Zine and heard

Megan Kay

Megan Kay flashes a copy of her zine Over Flow.

Megan Kay flashes a copy of her zine Over Flow.

Photo By brad bynum

A zine is a small-circulation publication—usually handmade, black and white, and put together with a couple of bucks and couple of hours at a Kinko’s photocopier. It’s a simple, pure form of self-publication. Zines tend to have close ties to punk rock culture, so the subject matter is often vegan manifestoes or anarchist recipes. But they’re just as likely to be full of comic drawings or autobiographical musings.

In recent years, the artists and writers who would’ve once put together their thoughts and stories with staples and carefully folded sheets of nine-by-11 are now doing it with HTML and Adobe Flash. Has the zine been replaced by its own bastard stepchild, the blog?

Megan Kay thinks so. “But I like to have something in my hand. I’m more likely to read the whole thing that way. … I like the idea of putting out something yourself.”

Kay recently published the first issue of her new zine, Over Flow. It documents her experiences and the colorful characters she’s met while working as a public service intern at Reno’s community assistance center—the homeless shelter just east of downtown. She’s 24 years old, a Reno native, and currently an art major at the University of Nevada, Reno. She’s worked at the shelter for five months. The title of the zine refers to the overflow sleeping area outside of the shelter.

“It was called ‘tent city,’ but now they’re not allowed to have tents,” says Kay.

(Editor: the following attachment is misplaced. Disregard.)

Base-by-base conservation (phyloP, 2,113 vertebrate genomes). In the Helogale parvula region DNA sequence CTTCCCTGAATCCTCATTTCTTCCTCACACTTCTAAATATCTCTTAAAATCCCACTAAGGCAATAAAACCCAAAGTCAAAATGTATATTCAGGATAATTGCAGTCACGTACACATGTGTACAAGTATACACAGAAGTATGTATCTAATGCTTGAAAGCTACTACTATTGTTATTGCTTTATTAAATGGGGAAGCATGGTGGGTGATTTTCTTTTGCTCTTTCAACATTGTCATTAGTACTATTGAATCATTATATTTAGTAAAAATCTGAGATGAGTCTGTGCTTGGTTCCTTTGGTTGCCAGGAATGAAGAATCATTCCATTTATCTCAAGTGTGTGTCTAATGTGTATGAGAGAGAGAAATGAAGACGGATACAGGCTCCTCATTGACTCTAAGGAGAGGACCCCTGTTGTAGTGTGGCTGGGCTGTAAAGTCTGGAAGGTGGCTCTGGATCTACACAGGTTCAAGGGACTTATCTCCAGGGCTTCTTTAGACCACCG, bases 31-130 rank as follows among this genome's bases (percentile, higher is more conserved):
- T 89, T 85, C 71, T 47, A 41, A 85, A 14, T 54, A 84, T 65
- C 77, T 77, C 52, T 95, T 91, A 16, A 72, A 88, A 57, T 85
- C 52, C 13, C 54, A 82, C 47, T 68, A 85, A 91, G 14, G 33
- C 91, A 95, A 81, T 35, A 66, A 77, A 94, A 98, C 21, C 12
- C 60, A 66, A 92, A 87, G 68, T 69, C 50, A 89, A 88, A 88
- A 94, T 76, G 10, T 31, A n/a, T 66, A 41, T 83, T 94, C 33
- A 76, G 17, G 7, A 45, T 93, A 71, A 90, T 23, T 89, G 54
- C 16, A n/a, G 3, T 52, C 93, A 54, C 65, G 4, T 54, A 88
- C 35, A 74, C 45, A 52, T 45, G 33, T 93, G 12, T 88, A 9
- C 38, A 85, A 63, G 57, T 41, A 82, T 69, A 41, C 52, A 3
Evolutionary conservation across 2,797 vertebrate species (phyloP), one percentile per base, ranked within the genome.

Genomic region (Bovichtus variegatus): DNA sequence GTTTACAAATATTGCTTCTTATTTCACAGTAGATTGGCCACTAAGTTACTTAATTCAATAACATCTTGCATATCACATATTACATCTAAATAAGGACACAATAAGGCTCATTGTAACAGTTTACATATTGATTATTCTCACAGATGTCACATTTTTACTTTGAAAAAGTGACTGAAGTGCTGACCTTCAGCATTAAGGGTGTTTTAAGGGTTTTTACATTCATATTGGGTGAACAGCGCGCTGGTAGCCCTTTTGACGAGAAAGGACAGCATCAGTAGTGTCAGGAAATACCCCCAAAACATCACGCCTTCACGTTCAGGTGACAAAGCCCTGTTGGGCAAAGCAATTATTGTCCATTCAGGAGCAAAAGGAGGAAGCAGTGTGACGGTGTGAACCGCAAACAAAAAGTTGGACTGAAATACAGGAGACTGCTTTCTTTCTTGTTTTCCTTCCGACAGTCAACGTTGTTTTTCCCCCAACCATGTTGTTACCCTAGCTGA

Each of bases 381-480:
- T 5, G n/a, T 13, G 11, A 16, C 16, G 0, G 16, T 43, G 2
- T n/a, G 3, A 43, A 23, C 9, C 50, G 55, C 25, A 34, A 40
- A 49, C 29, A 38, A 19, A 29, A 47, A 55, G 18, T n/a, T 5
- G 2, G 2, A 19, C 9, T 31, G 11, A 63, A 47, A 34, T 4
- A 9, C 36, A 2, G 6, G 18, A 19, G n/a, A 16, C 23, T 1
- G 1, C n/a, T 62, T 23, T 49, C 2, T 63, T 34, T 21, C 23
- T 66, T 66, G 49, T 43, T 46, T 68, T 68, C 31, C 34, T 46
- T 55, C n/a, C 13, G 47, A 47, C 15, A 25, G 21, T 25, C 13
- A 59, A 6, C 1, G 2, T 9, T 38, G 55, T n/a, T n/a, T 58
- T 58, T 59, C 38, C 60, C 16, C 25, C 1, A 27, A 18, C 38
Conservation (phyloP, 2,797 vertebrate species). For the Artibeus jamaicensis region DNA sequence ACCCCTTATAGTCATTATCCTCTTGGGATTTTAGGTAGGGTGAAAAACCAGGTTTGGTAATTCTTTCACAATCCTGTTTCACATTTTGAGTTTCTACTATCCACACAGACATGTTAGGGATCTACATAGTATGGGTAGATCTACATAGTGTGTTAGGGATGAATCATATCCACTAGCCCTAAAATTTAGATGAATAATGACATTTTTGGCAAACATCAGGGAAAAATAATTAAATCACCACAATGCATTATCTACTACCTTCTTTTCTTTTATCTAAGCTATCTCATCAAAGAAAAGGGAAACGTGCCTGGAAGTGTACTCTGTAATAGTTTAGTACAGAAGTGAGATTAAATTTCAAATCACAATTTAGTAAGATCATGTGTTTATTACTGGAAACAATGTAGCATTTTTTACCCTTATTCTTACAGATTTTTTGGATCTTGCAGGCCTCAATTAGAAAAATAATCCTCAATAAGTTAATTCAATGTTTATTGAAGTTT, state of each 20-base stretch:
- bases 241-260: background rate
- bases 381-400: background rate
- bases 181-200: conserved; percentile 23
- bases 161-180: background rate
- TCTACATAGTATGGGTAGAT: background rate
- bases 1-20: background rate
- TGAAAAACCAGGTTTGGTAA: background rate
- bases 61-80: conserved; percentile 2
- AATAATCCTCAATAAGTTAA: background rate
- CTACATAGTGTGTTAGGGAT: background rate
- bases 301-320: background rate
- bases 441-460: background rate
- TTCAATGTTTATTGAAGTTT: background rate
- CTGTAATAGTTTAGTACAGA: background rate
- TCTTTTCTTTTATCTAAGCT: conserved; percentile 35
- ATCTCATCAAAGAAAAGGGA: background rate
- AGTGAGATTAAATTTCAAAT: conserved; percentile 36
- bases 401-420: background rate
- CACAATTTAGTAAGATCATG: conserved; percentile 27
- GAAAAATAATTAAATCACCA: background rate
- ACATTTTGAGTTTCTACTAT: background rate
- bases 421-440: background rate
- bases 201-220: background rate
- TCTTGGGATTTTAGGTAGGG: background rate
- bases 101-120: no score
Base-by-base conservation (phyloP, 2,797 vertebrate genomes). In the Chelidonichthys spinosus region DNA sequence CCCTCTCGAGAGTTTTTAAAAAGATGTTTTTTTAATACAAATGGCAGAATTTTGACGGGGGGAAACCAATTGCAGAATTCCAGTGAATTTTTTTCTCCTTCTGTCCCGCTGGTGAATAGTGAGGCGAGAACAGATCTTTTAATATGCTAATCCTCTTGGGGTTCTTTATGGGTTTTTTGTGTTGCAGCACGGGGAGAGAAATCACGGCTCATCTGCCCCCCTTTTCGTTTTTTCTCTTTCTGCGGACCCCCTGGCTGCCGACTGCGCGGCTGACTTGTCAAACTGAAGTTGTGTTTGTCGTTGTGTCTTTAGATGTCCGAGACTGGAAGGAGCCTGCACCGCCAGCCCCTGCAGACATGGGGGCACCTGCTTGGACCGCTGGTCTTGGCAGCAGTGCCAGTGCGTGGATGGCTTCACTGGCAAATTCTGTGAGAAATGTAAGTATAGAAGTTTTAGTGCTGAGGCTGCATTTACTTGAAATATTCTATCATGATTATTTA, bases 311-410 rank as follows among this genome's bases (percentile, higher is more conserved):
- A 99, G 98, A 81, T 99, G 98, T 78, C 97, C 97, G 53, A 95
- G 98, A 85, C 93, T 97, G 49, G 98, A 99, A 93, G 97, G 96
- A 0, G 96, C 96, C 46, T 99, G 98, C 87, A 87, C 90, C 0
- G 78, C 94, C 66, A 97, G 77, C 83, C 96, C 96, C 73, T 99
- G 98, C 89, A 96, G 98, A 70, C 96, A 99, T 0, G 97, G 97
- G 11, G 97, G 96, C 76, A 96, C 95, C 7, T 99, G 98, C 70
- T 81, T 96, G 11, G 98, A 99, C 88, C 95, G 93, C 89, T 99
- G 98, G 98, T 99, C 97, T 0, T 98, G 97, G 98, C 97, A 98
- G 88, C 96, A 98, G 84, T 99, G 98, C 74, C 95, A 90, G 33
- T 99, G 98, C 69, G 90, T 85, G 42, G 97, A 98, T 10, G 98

Kay works as a night watch person at the overflow, from midnight until 8 a.m. She describes her duties in the zine: “I walked through the rows of people sleeping, as I do every half hour, to make sure that no one is drinking, peeing, fucking, or dying.”

Why write a zine like this?

“I like to document things,” she says. And though the first issue of the zine is written from Kay’s first-person perspective, it maintains a detached, quasi-objective tone, and focuses primarily on two characters—a real couple given the pseudonyms Mike and Nancy.

“I have respect for them, even if I can’t respect a lot of their choices,” says Kay.

Her respect for the people who stay at the shelter was a factor in an important decision she made: to give Over Flow away free.

“I feel like it would be conflict of interest [to charge for it],” she says. “But that’s not the reason. I don’t really feel like I have a right to charge for it. … It doesn’t seem right to me to make money off of it.”

Kay has obvious sympathy for the plight of the downtrodden, but her zine never preaches or advocates for any specific form of activism.

“I’m not an organizer,” she says. “I’m more of an observer.”

But there’s a tension between those two impulses—the desire to objectively document and the desire to actively help—that runs throughout Over Flow: “I watch them as they get up and slowly move everything they own, which can usually be crammed into one or two thrifted suitcases, from the ‘sleeping’ area to the ‘day area.’

Sometimes I help, if they’re struggling, and although my help is appreciated, it’s not expected. I sit in my little chair at my little table, reading my little book, while they labor at dragging their beds 5 feet, 20 feet, sometimes 50 feet to the day area. But, no one looks at me and thinks, ‘Why doesn’t she get off her ass and help me?’ It’s their task, and their life. No one helps me get up in the morning and get ready for my day. That’s my task. It’s understood.”